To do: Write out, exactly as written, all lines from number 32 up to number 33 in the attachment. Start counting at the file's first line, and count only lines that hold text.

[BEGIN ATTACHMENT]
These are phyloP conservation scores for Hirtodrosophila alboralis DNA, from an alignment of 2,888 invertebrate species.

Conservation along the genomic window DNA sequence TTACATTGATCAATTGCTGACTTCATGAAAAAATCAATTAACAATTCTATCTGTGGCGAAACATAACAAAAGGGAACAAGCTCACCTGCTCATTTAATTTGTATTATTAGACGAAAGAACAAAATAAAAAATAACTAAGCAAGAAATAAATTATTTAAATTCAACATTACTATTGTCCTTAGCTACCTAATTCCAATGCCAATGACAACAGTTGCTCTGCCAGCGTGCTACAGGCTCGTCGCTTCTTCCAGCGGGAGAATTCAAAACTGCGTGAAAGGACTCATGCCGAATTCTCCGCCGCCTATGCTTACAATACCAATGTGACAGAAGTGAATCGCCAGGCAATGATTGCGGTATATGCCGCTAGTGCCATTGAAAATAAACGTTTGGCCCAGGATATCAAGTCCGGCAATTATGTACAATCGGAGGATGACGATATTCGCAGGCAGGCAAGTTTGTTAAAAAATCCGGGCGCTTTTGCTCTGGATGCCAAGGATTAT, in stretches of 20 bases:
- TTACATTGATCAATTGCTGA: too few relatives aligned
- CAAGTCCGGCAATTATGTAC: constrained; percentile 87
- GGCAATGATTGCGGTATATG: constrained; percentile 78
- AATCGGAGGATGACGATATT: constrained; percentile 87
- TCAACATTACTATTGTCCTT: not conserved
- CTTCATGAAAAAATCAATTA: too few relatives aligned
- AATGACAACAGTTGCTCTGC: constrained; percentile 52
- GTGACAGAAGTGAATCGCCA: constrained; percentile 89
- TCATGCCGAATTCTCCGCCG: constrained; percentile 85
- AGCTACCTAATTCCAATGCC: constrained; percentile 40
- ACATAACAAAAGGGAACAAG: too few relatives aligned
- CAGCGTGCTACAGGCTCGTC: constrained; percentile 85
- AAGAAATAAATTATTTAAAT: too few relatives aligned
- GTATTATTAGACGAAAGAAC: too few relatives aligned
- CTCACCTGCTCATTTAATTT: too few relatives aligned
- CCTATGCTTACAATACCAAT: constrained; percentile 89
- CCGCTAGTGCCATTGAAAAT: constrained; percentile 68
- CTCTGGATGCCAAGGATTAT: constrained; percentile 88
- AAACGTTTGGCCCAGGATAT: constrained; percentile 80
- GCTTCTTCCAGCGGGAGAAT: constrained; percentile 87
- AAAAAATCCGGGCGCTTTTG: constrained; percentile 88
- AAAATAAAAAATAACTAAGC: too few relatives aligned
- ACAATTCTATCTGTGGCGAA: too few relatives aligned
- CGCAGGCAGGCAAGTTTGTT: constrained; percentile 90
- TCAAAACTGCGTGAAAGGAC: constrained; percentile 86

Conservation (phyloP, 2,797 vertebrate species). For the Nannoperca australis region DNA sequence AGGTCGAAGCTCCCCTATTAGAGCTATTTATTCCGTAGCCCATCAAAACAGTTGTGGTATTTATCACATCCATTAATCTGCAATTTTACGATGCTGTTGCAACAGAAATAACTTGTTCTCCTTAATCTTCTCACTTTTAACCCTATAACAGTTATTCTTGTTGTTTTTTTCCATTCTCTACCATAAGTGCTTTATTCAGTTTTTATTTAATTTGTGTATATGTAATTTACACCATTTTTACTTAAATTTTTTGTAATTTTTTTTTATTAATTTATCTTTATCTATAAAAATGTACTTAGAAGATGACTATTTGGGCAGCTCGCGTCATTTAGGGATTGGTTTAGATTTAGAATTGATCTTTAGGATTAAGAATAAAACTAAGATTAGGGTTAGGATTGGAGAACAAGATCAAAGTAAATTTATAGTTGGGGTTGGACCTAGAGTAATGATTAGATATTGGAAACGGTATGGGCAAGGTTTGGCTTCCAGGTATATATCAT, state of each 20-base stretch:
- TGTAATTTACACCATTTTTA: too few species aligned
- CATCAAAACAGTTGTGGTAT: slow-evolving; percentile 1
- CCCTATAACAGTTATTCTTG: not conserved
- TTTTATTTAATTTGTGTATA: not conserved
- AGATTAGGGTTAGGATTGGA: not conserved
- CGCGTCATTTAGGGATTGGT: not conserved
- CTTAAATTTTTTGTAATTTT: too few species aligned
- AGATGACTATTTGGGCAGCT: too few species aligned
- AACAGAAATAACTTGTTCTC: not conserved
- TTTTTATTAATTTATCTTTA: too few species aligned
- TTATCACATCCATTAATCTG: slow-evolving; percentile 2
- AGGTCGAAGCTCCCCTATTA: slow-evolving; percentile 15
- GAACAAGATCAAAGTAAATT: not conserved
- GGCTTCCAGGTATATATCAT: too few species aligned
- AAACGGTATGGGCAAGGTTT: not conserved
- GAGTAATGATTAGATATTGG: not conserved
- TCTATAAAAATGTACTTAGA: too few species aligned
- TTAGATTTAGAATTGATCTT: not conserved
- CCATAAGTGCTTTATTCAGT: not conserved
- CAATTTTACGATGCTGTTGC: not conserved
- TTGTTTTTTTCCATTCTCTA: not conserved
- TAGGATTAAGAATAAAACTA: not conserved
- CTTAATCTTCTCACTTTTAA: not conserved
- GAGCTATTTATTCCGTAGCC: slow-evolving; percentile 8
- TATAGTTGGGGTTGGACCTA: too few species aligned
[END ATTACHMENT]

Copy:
- TTTTATTTAATTTGTGTATA: not conserved
- AGATTAGGGTTAGGATTGGA: not conserved